What's the largest Aquaculture Industry in NSW? = Oyster Industry

By Robert McCormack
Category: Articles

The biggest aquaculture producer in NSW is the Oyster Industry with a value of nearly $60,000,000.00/year farm gate. It's mostly Sydney Rock Oysters (Saccostrea glomerata) production, which are considered as the very best oysters on the planet.

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However, three species of oysters are grown in NSW, the Sydney rock oyster (Saccostrea glomerata) which have a triangular-shaped shell being reasonably smooth. Pacific oyster (Crassostrea gigas) which have a spikier shell and black edge on the meat, and the Native, flat oyster (Ostrea angasi) with a flatter shell.


It's not just the NSW oysters that are the best in the world it's the whole NSW Oyster industry itself. The owners and operators are knowledgeable and innovative all working together to ensure a high quality, healthy product.

Relying on a healthy estuarine environment, oyster growers maintain vigilant surveillance of water quality under a world-class food safety program to ensure that quality, healthy products reach consumers.

The oyster industry prospers because they all stakeholders work together towards the betterment of their industry, local councils, catchment managers, NSW Fisheries, EPA, NSW Food Authority, NSW Roads & Maritime, etc.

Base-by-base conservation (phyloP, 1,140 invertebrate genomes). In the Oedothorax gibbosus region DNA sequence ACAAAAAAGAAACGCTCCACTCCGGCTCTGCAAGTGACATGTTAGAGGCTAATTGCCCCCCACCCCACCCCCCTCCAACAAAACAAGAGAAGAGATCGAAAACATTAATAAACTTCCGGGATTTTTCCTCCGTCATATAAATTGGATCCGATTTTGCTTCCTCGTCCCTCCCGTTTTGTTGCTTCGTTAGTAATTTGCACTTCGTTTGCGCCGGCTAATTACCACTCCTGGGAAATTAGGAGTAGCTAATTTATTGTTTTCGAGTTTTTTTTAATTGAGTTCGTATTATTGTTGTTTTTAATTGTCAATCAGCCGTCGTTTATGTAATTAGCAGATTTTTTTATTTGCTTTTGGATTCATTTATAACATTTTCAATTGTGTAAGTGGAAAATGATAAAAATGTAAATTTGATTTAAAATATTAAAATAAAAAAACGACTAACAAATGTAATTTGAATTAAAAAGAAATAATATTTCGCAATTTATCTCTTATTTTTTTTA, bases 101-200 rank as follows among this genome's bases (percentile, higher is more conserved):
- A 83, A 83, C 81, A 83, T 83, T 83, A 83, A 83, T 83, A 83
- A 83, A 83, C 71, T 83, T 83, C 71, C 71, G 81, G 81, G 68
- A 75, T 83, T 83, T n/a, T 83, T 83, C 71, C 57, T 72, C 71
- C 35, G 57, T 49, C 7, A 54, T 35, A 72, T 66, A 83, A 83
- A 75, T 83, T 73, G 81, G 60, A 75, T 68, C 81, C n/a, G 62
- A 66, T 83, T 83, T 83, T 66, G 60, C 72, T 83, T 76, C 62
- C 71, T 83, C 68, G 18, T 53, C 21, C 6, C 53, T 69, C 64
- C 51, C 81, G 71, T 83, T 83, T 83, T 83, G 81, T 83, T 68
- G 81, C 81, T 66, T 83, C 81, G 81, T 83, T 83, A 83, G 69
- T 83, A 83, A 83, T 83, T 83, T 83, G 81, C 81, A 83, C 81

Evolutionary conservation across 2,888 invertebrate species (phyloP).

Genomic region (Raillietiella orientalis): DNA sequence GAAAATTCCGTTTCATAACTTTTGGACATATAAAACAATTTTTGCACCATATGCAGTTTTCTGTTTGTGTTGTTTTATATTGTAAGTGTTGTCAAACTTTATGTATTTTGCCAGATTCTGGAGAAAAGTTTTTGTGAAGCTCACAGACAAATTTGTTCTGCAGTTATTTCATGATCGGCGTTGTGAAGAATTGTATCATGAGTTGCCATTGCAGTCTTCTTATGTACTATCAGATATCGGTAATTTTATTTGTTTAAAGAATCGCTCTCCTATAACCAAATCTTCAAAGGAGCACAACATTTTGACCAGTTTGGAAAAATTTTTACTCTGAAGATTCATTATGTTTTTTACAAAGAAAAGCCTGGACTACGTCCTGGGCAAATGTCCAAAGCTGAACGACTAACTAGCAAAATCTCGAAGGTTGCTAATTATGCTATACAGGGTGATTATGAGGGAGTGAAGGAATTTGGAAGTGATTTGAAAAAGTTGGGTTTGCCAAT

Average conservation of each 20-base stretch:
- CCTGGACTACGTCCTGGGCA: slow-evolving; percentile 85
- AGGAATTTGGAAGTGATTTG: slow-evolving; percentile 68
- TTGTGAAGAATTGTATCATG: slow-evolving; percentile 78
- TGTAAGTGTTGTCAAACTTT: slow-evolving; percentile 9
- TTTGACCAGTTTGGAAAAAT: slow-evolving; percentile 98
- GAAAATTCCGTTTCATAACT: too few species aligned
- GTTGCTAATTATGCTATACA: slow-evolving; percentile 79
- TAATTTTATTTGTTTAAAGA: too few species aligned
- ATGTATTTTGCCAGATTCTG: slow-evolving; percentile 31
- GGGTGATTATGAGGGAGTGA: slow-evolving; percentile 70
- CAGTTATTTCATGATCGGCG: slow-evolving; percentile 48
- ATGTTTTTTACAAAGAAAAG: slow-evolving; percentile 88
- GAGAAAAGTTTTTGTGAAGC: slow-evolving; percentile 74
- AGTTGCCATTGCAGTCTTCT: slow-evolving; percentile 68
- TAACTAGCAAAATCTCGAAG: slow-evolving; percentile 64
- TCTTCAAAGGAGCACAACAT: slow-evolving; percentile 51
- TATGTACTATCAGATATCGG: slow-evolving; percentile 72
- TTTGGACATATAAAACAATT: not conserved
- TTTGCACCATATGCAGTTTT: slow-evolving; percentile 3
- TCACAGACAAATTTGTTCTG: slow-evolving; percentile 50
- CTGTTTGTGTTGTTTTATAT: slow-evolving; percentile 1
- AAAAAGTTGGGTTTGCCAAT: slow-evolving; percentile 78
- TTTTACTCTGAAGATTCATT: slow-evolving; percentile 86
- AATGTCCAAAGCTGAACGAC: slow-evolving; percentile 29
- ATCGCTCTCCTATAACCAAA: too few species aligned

The NSW Department of Primary Industries has generated a new publication "Aquaculture in NSW, FACTS & FIGURES 2020". It's a great publication but reflects the small size of our NSW land based aquaculture industry compared to the large size of the NSW Oyster Industry.That said, the oyster industry has been around for a long time.

Oysters for food has been around for a long time with oyster shells in Aboriginal middens along the coast, being carbon dated back to 6,000 BC. With the colonisation of NSW by Europeans, oysters were also gathered for food and burnt in large quantities (alive or dead) to provide lime for building mortar. As a result of these activities, wild oyster stocks were quickly depleted and in 1868 legislation was passed to prohibit the burning of live oysters for lime. This legislation and the demand for edible oysters, fostered the establishment of commercial oyster cultivation practices during the 1870’s. In 1884 the Oyster Fisheries Act was proclaimed, which regulated the gathering of oysters and the leasing of oyster beds (NSWOISAS).

Today there are 269 oyster farming permits in NSW, spread across 32 coastal estuaries (see below)

The map below illustrates the estuaries used for oyster production in NSW.


References; Documents and further reading

Aquaculture in NSW, FACTS & FIGURES 2020   READ MORE

NSW Oyster Industry Sustainable Aquaculture Strategy  READ MORE